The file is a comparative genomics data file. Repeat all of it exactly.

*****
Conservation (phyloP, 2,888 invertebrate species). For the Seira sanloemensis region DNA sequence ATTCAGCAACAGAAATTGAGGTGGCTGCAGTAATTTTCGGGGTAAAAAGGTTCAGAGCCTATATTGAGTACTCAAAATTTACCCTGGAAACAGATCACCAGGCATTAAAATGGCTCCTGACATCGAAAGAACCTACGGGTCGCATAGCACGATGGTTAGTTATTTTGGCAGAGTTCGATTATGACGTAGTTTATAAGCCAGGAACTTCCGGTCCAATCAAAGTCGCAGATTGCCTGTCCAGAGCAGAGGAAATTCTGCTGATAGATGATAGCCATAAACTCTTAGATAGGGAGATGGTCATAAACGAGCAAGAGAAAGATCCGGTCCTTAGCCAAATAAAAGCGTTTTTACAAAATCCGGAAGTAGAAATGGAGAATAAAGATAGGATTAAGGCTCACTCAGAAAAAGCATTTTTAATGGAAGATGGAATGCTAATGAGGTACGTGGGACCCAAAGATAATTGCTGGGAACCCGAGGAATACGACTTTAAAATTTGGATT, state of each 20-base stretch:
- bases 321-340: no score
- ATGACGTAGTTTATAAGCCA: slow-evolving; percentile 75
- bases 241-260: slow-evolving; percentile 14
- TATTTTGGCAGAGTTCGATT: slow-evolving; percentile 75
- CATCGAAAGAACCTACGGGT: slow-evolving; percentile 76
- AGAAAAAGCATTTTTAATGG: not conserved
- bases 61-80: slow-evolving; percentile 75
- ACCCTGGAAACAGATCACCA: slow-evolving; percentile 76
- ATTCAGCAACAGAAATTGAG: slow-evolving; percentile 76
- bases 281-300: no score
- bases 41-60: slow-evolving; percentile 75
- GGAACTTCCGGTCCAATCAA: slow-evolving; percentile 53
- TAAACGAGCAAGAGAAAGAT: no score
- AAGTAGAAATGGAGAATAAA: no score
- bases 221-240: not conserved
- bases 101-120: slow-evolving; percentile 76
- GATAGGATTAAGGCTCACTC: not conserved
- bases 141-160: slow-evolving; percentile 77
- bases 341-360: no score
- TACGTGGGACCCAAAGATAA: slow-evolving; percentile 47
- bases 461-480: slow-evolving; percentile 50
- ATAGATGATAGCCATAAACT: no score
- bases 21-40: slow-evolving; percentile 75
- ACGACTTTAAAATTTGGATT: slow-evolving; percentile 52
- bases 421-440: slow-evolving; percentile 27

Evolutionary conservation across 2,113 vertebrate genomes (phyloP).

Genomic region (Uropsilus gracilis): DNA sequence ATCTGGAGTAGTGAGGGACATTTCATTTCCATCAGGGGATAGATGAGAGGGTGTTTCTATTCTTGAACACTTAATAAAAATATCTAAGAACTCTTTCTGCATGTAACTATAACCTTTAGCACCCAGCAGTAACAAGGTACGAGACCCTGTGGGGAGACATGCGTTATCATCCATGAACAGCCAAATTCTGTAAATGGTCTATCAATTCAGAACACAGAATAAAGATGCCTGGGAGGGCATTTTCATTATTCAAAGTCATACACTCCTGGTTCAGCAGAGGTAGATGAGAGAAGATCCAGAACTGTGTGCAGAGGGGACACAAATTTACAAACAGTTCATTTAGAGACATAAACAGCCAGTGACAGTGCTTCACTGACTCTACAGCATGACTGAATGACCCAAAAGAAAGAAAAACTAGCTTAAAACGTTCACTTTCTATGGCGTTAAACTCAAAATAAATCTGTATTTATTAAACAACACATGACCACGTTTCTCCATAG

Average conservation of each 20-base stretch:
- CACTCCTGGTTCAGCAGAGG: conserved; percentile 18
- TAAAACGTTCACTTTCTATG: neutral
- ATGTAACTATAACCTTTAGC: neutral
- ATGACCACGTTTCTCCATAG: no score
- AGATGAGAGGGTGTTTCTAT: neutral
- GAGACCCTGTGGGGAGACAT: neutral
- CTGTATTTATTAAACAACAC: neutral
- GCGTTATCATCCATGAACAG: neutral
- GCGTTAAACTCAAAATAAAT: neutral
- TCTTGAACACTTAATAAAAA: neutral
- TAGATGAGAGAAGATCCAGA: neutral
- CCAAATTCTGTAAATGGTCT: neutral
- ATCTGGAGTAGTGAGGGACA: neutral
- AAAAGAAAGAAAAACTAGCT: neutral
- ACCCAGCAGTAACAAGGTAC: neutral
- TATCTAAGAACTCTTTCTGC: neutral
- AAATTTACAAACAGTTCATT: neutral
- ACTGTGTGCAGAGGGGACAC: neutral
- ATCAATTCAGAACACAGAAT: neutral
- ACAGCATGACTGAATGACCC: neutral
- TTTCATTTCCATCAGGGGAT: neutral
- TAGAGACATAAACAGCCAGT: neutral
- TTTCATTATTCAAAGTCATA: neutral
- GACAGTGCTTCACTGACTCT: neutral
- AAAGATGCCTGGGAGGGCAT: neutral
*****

Conservation (phyloP, 2,888 invertebrate species). For the Seira sanloemensis region DNA sequence ATTCAGCAACAGAAATTGAGGTGGCTGCAGTAATTTTCGGGGTAAAAAGGTTCAGAGCCTATATTGAGTACTCAAAATTTACCCTGGAAACAGATCACCAGGCATTAAAATGGCTCCTGACATCGAAAGAACCTACGGGTCGCATAGCACGATGGTTAGTTATTTTGGCAGAGTTCGATTATGACGTAGTTTATAAGCCAGGAACTTCCGGTCCAATCAAAGTCGCAGATTGCCTGTCCAGAGCAGAGGAAATTCTGCTGATAGATGATAGCCATAAACTCTTAGATAGGGAGATGGTCATAAACGAGCAAGAGAAAGATCCGGTCCTTAGCCAAATAAAAGCGTTTTTACAAAATCCGGAAGTAGAAATGGAGAATAAAGATAGGATTAAGGCTCACTCAGAAAAAGCATTTTTAATGGAAGATGGAATGCTAATGAGGTACGTGGGACCCAAAGATAATTGCTGGGAACCCGAGGAATACGACTTTAAAATTTGGATT, state of each 20-base stretch:
- bases 321-340: no score
- ATGACGTAGTTTATAAGCCA: slow-evolving; percentile 75
- bases 241-260: slow-evolving; percentile 14
- TATTTTGGCAGAGTTCGATT: slow-evolving; percentile 75
- CATCGAAAGAACCTACGGGT: slow-evolving; percentile 76
- AGAAAAAGCATTTTTAATGG: not conserved
- bases 61-80: slow-evolving; percentile 75
- ACCCTGGAAACAGATCACCA: slow-evolving; percentile 76
- ATTCAGCAACAGAAATTGAG: slow-evolving; percentile 76
- bases 281-300: no score
- bases 41-60: slow-evolving; percentile 75
- GGAACTTCCGGTCCAATCAA: slow-evolving; percentile 53
- TAAACGAGCAAGAGAAAGAT: no score
- AAGTAGAAATGGAGAATAAA: no score
- bases 221-240: not conserved
- bases 101-120: slow-evolving; percentile 76
- GATAGGATTAAGGCTCACTC: not conserved
- bases 141-160: slow-evolving; percentile 77
- bases 341-360: no score
- TACGTGGGACCCAAAGATAA: slow-evolving; percentile 47
- bases 461-480: slow-evolving; percentile 50
- ATAGATGATAGCCATAAACT: no score
- bases 21-40: slow-evolving; percentile 75
- ACGACTTTAAAATTTGGATT: slow-evolving; percentile 52
- bases 421-440: slow-evolving; percentile 27

Evolutionary conservation across 2,113 vertebrate genomes (phyloP).

Genomic region (Uropsilus gracilis): DNA sequence ATCTGGAGTAGTGAGGGACATTTCATTTCCATCAGGGGATAGATGAGAGGGTGTTTCTATTCTTGAACACTTAATAAAAATATCTAAGAACTCTTTCTGCATGTAACTATAACCTTTAGCACCCAGCAGTAACAAGGTACGAGACCCTGTGGGGAGACATGCGTTATCATCCATGAACAGCCAAATTCTGTAAATGGTCTATCAATTCAGAACACAGAATAAAGATGCCTGGGAGGGCATTTTCATTATTCAAAGTCATACACTCCTGGTTCAGCAGAGGTAGATGAGAGAAGATCCAGAACTGTGTGCAGAGGGGACACAAATTTACAAACAGTTCATTTAGAGACATAAACAGCCAGTGACAGTGCTTCACTGACTCTACAGCATGACTGAATGACCCAAAAGAAAGAAAAACTAGCTTAAAACGTTCACTTTCTATGGCGTTAAACTCAAAATAAATCTGTATTTATTAAACAACACATGACCACGTTTCTCCATAG

Average conservation of each 20-base stretch:
- CACTCCTGGTTCAGCAGAGG: conserved; percentile 18
- TAAAACGTTCACTTTCTATG: neutral
- ATGTAACTATAACCTTTAGC: neutral
- ATGACCACGTTTCTCCATAG: no score
- AGATGAGAGGGTGTTTCTAT: neutral
- GAGACCCTGTGGGGAGACAT: neutral
- CTGTATTTATTAAACAACAC: neutral
- GCGTTATCATCCATGAACAG: neutral
- GCGTTAAACTCAAAATAAAT: neutral
- TCTTGAACACTTAATAAAAA: neutral
- TAGATGAGAGAAGATCCAGA: neutral
- CCAAATTCTGTAAATGGTCT: neutral
- ATCTGGAGTAGTGAGGGACA: neutral
- AAAAGAAAGAAAAACTAGCT: neutral
- ACCCAGCAGTAACAAGGTAC: neutral
- TATCTAAGAACTCTTTCTGC: neutral
- AAATTTACAAACAGTTCATT: neutral
- ACTGTGTGCAGAGGGGACAC: neutral
- ATCAATTCAGAACACAGAAT: neutral
- ACAGCATGACTGAATGACCC: neutral
- TTTCATTTCCATCAGGGGAT: neutral
- TAGAGACATAAACAGCCAGT: neutral
- TTTCATTATTCAAAGTCATA: neutral
- GACAGTGCTTCACTGACTCT: neutral
- AAAGATGCCTGGGAGGGCAT: neutral